"The Nashville Way: Racial Etiquette And The Struggle For Social Justice In A Southern City" Wins Tennessee History Book Award

Friday, May 17, 2013

The Nashville Way: Racial Etiquette and the Struggle for Social Justice in a Southern City, by Benjamin Houston, is the winner of the 2012 Tennessee History Book Award, presented annually by the Tennessee Library Association and the Tennessee Historical Commission. 

Published by the University of Georgia Press, the well-written history gives a new perspective on race relations in Nashville during the civil rights movement, a city in which a screen of etiquette denied the reality of life under Jim Crow.  Through the experiences and viewpoints of both blacks and whites, Dr. Houston provides a thorough and engaging account of the historical drama that unfolded in Nashville.

Dr. Houston is a lecturer in modern U.S. history at Newcastle University in the United Kingdom.

The committee also presented a special award to Paul Clements for the Chronicles of the Cumberland Settlements, 1779-1796. With more than 2,000 historical accounts, the 785-page work is a valuable contribution to understanding of the frontier history of Middle Tennessee.


Both awards were presented at the 2013 annual Tennessee Library Conference in Chattanooga.


Chester Martin Remembers Pollution In The City

Ever since Man found out how to cook there has been atmospheric pollution by the human race. Chattanooga used to be much more polluted than it is today. In fact, Chattanooga is immaculately clean now compared to a few decades ago. Even so, I never really thought of our town as being   "dirty". Back in the 1960's and well into the '70's you could drive into town through ... (click for more)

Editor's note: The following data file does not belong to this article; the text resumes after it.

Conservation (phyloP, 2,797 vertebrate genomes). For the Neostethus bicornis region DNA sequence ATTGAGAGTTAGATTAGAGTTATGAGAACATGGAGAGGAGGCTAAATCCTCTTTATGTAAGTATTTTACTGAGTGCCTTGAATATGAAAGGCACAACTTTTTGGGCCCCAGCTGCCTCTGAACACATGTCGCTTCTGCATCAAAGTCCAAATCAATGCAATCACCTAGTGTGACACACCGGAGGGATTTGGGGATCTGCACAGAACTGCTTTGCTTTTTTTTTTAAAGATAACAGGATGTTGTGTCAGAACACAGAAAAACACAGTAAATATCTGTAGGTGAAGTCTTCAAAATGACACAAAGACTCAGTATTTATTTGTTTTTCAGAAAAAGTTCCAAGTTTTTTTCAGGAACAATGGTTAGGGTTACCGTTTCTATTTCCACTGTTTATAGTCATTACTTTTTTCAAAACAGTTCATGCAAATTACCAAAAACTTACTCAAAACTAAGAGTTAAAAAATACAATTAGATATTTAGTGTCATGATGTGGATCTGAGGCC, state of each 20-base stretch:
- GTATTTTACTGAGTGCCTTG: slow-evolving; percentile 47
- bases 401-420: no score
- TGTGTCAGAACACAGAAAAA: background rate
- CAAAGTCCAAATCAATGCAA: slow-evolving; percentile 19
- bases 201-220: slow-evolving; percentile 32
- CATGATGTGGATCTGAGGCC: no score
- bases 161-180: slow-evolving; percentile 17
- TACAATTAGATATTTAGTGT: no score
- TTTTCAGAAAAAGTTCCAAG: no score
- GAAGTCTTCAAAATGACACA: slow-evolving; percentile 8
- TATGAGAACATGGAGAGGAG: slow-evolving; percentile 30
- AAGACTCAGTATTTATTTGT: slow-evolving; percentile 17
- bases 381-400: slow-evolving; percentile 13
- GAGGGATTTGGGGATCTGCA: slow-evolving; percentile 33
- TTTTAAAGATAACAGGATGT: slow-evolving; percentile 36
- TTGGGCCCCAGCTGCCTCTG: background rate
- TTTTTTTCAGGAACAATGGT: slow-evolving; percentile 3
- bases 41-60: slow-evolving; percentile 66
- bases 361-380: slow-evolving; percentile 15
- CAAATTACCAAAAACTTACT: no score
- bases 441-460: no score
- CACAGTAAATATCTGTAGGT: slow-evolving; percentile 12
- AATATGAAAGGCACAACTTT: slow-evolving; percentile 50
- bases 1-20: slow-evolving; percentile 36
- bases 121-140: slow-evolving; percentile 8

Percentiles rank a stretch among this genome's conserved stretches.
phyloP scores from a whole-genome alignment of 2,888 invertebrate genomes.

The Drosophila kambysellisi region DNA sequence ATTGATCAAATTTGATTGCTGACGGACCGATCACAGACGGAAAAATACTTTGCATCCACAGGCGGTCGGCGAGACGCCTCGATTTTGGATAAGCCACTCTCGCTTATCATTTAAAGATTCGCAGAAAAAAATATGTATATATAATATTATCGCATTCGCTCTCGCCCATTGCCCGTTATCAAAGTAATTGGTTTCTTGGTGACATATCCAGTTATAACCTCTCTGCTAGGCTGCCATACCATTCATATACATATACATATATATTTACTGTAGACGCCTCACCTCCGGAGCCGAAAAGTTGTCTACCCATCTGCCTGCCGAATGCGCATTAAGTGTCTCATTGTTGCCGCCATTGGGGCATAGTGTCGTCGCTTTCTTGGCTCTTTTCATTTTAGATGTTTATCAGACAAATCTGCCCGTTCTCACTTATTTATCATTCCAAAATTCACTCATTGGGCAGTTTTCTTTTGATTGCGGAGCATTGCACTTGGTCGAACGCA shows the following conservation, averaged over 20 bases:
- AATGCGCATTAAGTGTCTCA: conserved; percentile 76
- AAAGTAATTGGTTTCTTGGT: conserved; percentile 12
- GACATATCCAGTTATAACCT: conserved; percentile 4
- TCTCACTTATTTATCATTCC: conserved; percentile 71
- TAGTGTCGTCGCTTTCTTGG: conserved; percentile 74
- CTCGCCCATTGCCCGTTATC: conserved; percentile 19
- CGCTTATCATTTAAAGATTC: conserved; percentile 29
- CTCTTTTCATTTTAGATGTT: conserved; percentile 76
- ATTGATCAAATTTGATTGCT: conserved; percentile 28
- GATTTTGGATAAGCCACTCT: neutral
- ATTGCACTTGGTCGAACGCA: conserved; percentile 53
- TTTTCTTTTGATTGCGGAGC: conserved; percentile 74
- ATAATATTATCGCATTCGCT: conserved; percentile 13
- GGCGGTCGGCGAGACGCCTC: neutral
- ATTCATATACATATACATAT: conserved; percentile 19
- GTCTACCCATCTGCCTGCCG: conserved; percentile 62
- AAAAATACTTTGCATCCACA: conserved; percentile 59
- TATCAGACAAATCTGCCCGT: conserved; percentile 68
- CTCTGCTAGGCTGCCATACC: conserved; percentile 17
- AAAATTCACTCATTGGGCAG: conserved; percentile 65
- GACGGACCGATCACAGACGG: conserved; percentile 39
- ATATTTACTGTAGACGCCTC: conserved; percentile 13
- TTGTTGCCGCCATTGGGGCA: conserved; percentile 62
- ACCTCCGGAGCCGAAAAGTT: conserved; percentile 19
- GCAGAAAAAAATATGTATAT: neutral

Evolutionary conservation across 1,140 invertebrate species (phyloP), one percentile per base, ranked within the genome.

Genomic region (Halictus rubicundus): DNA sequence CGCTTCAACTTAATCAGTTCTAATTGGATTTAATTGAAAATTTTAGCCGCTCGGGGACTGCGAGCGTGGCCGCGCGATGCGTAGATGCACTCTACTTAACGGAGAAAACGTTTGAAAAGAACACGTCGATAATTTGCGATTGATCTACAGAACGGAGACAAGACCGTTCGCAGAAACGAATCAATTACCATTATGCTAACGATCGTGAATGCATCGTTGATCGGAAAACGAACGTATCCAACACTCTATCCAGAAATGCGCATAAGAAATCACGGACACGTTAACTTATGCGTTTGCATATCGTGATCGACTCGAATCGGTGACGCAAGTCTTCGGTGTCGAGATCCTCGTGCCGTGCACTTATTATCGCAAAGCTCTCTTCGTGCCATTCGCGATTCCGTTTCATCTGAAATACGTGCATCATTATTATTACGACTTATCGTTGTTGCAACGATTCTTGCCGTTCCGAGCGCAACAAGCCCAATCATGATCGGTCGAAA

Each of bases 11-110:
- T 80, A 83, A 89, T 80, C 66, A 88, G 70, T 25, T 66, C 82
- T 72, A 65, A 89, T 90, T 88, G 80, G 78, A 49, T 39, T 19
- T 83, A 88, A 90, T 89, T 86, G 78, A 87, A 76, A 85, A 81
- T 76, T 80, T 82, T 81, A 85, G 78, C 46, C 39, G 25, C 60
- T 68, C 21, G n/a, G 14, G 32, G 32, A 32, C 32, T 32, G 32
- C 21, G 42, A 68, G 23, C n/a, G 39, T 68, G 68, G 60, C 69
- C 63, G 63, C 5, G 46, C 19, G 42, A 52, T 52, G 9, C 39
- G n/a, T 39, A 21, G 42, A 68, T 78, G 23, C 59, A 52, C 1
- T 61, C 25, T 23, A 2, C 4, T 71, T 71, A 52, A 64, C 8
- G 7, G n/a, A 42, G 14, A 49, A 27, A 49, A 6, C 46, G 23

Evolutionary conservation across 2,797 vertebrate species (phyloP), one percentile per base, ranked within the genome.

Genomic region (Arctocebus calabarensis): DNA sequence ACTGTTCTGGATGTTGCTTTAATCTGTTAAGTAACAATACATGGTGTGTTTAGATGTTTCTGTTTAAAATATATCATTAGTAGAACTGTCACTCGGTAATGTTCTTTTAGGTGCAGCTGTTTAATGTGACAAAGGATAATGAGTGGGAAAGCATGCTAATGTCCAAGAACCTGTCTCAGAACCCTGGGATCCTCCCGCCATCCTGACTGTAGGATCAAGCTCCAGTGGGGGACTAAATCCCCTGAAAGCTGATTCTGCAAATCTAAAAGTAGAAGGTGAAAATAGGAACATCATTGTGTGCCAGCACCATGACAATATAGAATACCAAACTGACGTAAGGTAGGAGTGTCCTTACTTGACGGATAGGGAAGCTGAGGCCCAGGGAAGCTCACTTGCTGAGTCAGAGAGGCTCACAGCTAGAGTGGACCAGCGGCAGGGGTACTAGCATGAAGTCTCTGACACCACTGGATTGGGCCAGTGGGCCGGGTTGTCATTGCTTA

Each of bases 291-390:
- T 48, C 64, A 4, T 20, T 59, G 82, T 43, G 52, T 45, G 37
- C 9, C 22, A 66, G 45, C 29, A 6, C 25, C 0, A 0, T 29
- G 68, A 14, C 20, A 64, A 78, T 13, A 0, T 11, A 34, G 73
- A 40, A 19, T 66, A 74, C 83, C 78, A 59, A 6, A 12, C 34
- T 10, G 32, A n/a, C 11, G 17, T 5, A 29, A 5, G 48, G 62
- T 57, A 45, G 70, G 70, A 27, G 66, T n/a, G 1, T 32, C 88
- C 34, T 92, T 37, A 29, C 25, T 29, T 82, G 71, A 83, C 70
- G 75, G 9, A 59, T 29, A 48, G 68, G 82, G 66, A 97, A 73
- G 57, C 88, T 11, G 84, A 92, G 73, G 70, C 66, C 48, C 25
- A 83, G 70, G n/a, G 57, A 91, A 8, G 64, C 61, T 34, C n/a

Chester Martin Remembers His Father, Woodfin B. Martin

There was   never a more conservative man who walked the earth than my dad - and he would be proud of that fact, if not boastful. When I was seven, and at a family gathering of some sort, my cousin, Bill Leath, would ask his father for a dime (for ice cream), and get a quarter. I, on the other hand, would ask my dad for a dime and get a nickel! Also, my dad would boast of ... (click for more)

Sources Say Domestic Incident Involving Mayor's Aide Came After Husband Confronted Her And Mayor Behind Restaurant; Berke Says Charge "Absolutely False"; Fletcher Says Gave Shelter To Lacie Stone; Case Handled Like Any Other

A domestic disorder involving a top female aide to Mayor Andy Berke was sparked after her husband recently confronted the aide and the mayor in a parked car behind a Mexican restaurant, several sources said.   Mayor Andy Berke said late Tuesday night, "Last weekend a member of my senior staff was the victim of a domestic assault involving her husband. Upon being arrested ... (click for more)

Attorney For Bobby Stone Hits Berke, Fletcher For Commenting On Pending Case

The attorney for Bobby Stone on Wednesday said it was "fundamentally wrong" for Mayor Andy Berke and Police Chief Fred Fletcher to comment on the case in which Mr. Stone is charged with domestic assault against his wife, Berke advisor Lacie Stone. Attorney Lee Davis said the comments were unfair and "a disservice to the court." Mayor Berke denied any inappropriate contact ... (click for more)

Case Handled Like Any Other? - And Response

It is interesting that Chief Fletcher would deem the handling of the Mayor's encounter as typical or normal. Is the Chief asking the public to believe that all misdemeanor domestic violence arrests include a 4-hour taped interrogation, and delayed reporting after a visit to the Chief’s house. Of course, we believe that Chief Fletcher. April Eidson * * *  I ... (click for more)

Roy Exum: Christian Schools Bully, Too

Earlier this week, after I shared a story about bullying written by a very brave mother, it opened a floodgate of emails from parents and students who have been forced to endure such madness in our elementary, junior and senior high schools. Discipline is the No. 1 problem in our schools. Because of it, or because of a lack of it, no wonder our children cannot achieve all that ... (click for more)